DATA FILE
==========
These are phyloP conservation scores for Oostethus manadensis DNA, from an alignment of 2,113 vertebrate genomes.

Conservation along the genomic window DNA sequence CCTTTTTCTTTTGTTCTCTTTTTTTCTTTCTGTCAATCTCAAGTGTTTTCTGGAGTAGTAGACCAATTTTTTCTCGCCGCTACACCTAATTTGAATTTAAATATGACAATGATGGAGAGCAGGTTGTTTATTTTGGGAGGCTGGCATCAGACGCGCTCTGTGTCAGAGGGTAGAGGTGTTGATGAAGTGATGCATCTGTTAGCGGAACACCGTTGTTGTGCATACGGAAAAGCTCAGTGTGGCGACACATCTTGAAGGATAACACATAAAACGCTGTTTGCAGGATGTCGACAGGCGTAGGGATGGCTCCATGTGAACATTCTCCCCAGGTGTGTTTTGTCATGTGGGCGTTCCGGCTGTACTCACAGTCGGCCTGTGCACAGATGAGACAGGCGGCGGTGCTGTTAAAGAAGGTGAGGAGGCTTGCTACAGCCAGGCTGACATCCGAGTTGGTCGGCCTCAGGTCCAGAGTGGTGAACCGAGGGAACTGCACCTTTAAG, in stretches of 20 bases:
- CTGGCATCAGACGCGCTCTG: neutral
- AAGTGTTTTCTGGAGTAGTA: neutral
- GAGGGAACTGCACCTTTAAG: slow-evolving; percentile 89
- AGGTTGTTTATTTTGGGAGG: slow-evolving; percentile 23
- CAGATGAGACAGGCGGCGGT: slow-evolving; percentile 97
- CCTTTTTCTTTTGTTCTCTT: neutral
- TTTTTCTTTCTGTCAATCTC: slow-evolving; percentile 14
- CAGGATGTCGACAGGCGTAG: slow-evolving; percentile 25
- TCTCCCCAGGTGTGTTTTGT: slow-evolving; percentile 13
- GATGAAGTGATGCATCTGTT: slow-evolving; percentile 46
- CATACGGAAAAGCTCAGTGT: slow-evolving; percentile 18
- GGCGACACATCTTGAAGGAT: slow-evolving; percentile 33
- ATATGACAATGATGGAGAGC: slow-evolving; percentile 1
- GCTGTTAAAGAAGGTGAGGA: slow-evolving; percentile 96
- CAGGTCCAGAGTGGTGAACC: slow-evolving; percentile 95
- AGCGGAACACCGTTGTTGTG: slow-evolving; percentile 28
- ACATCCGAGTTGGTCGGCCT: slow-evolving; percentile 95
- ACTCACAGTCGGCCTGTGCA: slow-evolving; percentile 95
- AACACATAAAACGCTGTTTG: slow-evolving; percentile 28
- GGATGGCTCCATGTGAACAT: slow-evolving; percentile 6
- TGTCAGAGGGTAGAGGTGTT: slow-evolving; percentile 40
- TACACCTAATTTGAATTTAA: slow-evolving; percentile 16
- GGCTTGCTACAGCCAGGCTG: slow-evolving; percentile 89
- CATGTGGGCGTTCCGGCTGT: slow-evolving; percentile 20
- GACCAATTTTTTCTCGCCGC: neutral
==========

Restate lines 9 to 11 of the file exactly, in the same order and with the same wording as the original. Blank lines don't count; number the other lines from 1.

- TTTTTCTTTCTGTCAATCTC: slow-evolving; percentile 14
- CAGGATGTCGACAGGCGTAG: slow-evolving; percentile 25
- TCTCCCCAGGTGTGTTTTGT: slow-evolving; percentile 13